Viability changes: microbiological analysis of dental casts.

Žilinskas J, Junevičius J, Ramonaitė A, Pavilonis A, Gleiznys A, Sakalauskienė J - Med. Sci. Monit. (2014)

Changes in the number of Staphylococcus aureus ATCC 25928 in 1g of the gypsum cast.
© Copyright Policy
Related In: Results  -  Collection

Show All Figures
getmorefigures.php?uid=PMC4061146&req=5

f2-medscimonit-20-932: Changes in the number of Staphylococcus aureus ATCC 25928 in 1g of the gypsum cast.
Mentions: S. aureus survived in gypsum casts for up to 3 days. After the first and the second hour in the gypsum cast, the number of bacteria remained nearly unchanged. It was only after 2 days that a statistically significant difference was detected (a reduction from 59154±676 to 9285±102, p<0.05). Gram-positive bacteria (staphylococci) remained viable for up to 3 days in the gypsum casts, presumably due to their cell membrane composed of a thick peptidoglycan layer, a microcapsule (a thin layer of mucus over the cell membrane), and high resistance to environmental factors (Figure 2).

Bottom Line: Klebsiella pneumoniae survived in plaster for up to 4 days, and the reduction in the number of these bacteria became statistically significant after 1 day (p<0.05).Escherichia coli disappeared after 2 days, and a reduction was already observed after 2 hours (p<0.05).Candida albicans in plaster models died within 2 days, and a reduction in their number was observed after 1 day (p<0.05).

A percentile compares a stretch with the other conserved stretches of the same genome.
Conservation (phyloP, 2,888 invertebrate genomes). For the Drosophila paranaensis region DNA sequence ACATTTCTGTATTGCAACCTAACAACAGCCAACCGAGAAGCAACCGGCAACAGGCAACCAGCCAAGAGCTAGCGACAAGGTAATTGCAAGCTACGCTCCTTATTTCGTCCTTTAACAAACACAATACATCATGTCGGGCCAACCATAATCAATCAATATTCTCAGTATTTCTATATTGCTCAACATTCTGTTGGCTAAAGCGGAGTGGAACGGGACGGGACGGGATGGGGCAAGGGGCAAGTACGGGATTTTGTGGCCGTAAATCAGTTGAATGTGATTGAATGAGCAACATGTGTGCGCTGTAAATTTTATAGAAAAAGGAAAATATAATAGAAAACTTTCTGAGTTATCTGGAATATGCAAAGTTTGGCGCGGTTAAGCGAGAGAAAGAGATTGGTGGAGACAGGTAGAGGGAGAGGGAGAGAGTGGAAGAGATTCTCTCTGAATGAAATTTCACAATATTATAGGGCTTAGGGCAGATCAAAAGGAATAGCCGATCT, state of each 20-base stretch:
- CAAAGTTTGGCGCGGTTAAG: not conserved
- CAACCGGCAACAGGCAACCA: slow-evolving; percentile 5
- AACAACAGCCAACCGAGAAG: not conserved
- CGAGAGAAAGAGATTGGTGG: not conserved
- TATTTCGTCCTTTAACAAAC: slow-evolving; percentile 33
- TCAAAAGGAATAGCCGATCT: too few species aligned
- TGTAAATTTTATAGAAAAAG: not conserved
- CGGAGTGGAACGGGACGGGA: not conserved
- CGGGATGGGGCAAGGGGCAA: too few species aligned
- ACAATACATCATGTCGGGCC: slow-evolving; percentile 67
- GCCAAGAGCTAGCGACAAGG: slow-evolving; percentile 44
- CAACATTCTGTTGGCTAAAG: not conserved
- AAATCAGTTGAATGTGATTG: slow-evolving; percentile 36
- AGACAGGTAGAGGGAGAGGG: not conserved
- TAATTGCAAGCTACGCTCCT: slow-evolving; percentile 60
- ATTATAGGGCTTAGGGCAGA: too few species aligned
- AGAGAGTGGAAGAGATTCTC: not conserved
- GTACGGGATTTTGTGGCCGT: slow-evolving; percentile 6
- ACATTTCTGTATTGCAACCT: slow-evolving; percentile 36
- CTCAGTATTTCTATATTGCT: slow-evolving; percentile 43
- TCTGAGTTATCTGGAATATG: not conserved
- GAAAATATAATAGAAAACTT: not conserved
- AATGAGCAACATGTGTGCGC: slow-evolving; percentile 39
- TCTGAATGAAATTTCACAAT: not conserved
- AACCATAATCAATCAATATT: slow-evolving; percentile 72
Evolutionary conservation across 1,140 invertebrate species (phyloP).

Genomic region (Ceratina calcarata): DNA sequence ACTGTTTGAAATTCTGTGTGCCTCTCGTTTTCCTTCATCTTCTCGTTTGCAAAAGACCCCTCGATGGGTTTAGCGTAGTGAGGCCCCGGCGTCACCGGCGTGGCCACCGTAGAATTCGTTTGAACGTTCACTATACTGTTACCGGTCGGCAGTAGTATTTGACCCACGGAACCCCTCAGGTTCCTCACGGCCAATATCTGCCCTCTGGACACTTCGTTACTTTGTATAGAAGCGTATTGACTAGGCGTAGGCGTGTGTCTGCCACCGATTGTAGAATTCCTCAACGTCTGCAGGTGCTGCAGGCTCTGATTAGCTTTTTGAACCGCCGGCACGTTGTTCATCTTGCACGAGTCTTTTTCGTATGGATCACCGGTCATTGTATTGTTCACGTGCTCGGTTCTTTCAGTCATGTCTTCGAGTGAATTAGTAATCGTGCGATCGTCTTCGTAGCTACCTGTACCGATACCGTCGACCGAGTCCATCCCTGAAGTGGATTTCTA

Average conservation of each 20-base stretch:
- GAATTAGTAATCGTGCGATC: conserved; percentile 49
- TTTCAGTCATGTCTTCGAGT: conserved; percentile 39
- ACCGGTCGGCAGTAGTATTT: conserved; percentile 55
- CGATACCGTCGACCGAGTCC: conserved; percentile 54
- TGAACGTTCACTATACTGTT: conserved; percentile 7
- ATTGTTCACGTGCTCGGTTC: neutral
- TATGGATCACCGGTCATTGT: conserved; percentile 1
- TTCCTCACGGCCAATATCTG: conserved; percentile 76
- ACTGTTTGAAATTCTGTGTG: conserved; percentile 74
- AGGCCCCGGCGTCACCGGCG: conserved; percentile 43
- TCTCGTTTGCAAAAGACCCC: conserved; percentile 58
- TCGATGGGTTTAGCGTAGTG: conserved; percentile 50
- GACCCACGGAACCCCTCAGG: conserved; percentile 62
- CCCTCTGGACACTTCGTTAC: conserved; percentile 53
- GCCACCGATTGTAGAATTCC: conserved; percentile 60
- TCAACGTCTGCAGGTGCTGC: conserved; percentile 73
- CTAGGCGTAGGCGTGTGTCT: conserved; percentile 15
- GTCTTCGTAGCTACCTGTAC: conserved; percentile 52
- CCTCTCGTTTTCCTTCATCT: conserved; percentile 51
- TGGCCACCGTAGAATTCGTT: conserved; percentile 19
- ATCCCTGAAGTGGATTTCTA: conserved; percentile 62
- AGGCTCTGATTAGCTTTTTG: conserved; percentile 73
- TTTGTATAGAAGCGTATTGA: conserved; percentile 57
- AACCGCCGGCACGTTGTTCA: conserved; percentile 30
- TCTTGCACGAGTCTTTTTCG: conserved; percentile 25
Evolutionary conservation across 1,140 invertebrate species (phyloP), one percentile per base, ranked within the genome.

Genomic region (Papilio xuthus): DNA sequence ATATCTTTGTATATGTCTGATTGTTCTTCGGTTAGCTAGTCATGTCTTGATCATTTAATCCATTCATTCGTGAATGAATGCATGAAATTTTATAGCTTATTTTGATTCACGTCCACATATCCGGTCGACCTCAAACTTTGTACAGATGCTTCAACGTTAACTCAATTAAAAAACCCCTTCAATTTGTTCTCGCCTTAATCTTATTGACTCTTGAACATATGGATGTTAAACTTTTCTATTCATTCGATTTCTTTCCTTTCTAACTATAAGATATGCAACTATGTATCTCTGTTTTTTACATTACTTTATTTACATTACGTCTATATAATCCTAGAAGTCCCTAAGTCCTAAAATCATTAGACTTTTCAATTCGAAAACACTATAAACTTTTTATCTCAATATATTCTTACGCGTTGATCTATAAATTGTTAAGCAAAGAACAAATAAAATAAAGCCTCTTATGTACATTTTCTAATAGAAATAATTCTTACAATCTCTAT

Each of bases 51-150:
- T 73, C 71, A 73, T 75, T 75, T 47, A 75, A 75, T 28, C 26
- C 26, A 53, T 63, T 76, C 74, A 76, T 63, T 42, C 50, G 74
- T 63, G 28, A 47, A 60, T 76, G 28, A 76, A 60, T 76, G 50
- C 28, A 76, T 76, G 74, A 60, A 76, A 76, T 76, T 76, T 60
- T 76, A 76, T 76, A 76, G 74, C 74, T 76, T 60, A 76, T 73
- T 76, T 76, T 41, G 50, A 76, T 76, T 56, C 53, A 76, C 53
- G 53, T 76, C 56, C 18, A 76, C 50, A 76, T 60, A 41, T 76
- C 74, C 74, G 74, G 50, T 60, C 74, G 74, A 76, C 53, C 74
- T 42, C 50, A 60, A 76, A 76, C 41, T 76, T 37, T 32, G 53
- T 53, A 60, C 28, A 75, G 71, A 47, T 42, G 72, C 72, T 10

View Article: PubMed Central - PubMed

Affiliation: Faculty of Odontology, Clinic of Dental and Maxillary Orthopedics, Lithuanian University of Health Sciences, Medical Academy, Kaunas, Lithuania.

ABSTRACT

Background: This study evaluated the survival of the most prevalent oral bacteria and fungi (Staphylococcus aureus, Klebsiella pneumoniae, Escherichia coli, and Candida albicans) in dental casts, and compared changes in the amounts of these microorganisms at different time intervals to determine how long dental casts may pose threat to the health of dental personnel and patients.

Material and methods: When manufacturing the casts, regular water was replaced with sterile distilled water, where suspensions of the studied bacteria or the fungus at certain concentrations were prepared. When the dental casts were fully set (solidified), plaster shavings were examined immediately after the contact of the studied microorganism with the plaster, as well as after 1, 2, 24, 48, 72, 96, and 120 hours. Following that, we measured how the amount of the studied bacteria and fungi in 1 gram of the plaster changed within the studied period of time.

Results: Klebsiella pneumoniae survived in plaster for up to 4 days, and the reduction in the number of these bacteria became statistically significant after 1 day (p<0.05). Staphylococcus aureus remained viable in plaster for up to 4 days, and the number of these bacteria dropped after 1 day (p<0.05). Escherichia coli disappeared after 2 days, and a reduction was already observed after 2 hours (p<0.05). Candida albicans in plaster models died within 2 days, and a reduction in their number was observed after 1 day (p<0.05).

Conclusions: The microorganisms did not multiply in the gypsum casts and their number significantly dropped instead of increasing.

Show MeSH
Related in: MedlinePlus